We have adopted a unique method to best capture these processes. We have spent over two decades observing the emergence and consolidation of a capitalist credit market targeting women in South Arcot, a region in east-central Tamil Nadu in southern India. Our observations of a market under construction offer unparalleled insight into the norms, values, and mediations that support the proper functioning of a capitalist market. As is the case elsewhere in the world, women are absent from the top tiers of financial capital, and very few own or manage private financial capital. But at the very bottom of the ladder, women are unquestionably the ones who build and keep financial markets running over, through intensive debt work. Such markets can only take shape through the financial obligations of these women, on the back of their demand for credit, of their creditworthiness, and their repayment ethics.

In their pioneering European history of women’s work, historians Louise Tilly and Joan Scott describe women, work, and family as “inseparable categories, defining one another and creating relationships of interdependence,” showing how employers both mobilized stereotypes of women and contributed to redefining womanhood in nineteenth-century Europe (1989, 3). In contemporary South Arcot, where capitalism is just emerging and women’s paid employment is on the decline, the debt/credit “dyad” (Peebles 2010, 225) is redefining womanhood. Expanding credit markets are encouraging the emergence of a new, indebted woman, especially among Dalits (former “untouchables” in Hindu theology). She has become an essential cog in the monetarization and commodification of Tamil society and its transformation into a capitalist society. But she is not just the product of the capitalist system’s aggressive credit policies, as many critical voices have argued. She reflects profound changes in kinship and sexuality systems, expressing women’s deep concern to improve their children’s prospects, to escape caste domination, and to exist as a subject, for better or worse.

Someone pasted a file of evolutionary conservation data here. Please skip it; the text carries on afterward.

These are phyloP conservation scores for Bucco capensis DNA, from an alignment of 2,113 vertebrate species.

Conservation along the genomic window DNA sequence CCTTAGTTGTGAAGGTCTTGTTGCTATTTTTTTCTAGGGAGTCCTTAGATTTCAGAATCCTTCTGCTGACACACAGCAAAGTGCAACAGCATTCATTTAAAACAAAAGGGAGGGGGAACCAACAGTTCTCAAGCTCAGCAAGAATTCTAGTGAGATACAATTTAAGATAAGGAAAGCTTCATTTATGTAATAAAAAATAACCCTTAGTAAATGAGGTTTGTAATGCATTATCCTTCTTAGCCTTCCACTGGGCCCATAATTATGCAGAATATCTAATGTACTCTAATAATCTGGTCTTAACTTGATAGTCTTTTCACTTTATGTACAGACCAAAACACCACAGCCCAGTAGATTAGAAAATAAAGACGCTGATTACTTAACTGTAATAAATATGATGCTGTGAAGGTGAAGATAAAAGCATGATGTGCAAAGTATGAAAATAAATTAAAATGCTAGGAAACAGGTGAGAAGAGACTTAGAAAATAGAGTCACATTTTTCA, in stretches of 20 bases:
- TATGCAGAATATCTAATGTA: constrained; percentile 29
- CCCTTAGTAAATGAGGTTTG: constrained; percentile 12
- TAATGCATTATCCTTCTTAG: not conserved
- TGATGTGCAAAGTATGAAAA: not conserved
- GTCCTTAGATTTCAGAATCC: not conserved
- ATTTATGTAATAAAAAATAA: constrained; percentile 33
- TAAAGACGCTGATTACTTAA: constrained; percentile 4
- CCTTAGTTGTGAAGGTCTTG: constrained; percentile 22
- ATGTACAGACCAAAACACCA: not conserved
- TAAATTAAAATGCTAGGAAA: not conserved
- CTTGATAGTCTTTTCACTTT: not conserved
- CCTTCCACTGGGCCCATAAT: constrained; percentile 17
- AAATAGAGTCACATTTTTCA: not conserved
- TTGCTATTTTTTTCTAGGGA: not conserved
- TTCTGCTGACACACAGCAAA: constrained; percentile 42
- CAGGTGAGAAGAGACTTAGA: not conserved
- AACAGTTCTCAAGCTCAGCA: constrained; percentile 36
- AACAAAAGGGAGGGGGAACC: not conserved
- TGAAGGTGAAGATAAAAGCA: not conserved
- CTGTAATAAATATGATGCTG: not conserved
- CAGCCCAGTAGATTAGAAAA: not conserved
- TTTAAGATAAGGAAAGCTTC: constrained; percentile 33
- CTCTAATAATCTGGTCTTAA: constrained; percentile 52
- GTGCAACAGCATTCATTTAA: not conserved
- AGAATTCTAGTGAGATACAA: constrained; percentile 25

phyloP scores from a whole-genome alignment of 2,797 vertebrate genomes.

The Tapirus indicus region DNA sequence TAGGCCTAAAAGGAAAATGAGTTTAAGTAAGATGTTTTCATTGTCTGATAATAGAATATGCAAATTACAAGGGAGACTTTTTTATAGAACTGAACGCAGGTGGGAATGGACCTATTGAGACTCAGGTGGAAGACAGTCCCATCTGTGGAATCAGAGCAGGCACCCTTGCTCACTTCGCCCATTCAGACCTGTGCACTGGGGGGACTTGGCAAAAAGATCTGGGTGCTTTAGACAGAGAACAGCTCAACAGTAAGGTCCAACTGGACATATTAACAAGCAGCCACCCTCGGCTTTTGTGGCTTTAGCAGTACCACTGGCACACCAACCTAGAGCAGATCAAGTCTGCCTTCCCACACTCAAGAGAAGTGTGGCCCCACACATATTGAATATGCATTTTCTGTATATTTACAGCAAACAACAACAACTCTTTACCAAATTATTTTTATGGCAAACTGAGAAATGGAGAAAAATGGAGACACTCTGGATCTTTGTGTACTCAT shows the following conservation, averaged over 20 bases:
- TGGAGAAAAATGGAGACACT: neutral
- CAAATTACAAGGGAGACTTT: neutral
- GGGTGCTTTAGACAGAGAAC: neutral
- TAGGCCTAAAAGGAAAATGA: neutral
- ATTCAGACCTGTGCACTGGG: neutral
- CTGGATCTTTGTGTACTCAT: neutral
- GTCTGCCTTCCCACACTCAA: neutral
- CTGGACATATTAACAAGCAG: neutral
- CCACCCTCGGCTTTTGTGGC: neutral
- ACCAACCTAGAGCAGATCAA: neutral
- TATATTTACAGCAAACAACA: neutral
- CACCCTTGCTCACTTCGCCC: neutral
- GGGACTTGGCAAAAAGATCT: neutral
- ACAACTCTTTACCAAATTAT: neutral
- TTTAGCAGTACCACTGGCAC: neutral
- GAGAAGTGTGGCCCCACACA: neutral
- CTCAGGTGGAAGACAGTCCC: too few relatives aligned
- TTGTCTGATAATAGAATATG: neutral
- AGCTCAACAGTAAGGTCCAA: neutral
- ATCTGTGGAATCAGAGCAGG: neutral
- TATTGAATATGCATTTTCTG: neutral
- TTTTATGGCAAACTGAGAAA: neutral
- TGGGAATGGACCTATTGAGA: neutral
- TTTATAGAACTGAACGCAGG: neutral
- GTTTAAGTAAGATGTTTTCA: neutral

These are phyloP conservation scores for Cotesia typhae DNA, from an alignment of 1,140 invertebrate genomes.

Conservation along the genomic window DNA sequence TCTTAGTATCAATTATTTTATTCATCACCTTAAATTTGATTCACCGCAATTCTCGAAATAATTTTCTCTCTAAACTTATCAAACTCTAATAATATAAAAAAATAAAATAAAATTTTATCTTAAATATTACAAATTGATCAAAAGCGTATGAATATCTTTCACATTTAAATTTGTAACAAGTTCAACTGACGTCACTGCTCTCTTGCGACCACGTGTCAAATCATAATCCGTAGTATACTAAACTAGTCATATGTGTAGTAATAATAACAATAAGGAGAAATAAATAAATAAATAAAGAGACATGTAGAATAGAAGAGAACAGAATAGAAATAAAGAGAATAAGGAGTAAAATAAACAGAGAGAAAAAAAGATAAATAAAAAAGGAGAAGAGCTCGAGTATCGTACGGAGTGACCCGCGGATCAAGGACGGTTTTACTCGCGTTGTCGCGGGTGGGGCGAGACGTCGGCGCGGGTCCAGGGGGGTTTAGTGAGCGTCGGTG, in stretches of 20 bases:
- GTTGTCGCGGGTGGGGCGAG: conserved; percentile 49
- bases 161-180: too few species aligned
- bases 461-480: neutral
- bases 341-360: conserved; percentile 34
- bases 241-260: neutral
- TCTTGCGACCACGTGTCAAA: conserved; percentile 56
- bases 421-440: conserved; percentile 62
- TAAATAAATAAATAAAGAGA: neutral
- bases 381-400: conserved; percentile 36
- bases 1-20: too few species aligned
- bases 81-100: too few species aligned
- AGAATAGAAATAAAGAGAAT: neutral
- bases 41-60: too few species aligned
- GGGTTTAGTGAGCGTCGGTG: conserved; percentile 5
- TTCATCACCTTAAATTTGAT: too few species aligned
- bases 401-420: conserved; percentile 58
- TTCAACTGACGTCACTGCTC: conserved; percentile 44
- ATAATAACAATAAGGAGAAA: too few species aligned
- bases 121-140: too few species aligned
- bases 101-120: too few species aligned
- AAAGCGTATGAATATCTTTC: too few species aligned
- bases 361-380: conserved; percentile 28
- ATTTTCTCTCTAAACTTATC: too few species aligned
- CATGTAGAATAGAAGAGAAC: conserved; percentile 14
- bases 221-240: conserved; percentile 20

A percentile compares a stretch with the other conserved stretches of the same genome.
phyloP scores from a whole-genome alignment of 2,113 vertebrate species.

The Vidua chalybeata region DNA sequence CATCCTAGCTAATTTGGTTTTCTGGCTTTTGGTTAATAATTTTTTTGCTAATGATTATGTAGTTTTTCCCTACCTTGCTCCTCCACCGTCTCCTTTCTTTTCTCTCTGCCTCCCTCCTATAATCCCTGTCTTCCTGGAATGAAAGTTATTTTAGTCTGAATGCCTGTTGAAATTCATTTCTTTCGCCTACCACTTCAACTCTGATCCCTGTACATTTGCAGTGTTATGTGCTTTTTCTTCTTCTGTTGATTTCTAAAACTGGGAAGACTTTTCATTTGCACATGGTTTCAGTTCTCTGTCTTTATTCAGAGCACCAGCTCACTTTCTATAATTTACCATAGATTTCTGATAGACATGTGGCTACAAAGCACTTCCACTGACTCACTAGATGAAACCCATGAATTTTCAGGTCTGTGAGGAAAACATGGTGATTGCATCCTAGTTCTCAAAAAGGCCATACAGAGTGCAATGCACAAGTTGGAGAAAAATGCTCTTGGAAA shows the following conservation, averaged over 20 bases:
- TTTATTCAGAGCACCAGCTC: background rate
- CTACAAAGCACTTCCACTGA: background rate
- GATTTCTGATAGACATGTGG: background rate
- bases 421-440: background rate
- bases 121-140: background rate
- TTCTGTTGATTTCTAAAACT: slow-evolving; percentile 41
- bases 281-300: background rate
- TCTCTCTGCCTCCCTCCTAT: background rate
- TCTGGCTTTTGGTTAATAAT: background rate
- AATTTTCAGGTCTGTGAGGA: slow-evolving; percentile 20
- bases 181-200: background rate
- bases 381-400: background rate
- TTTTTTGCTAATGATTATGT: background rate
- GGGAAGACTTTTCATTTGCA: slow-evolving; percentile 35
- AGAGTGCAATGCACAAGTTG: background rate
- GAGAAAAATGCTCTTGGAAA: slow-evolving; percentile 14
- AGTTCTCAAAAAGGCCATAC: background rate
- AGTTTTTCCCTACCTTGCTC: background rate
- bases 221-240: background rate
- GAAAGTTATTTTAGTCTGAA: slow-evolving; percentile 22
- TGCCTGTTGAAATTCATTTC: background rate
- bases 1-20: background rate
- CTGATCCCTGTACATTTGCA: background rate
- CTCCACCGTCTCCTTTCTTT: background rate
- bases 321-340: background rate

Of course, debt does not spare men, including their bodies. To pay off debt, men frequently have to leave the village, engage in slavish forms of labor, and work to exhaustion. There is, however, something unique about female debt: female debt is consubstantial with women’s bodies, their sexuality, and their assignation to a status of a dependent, inferior being. Female debt is also consubstantial with women’s obligations as wives, mothers, grandmothers, and daughters to maintain life.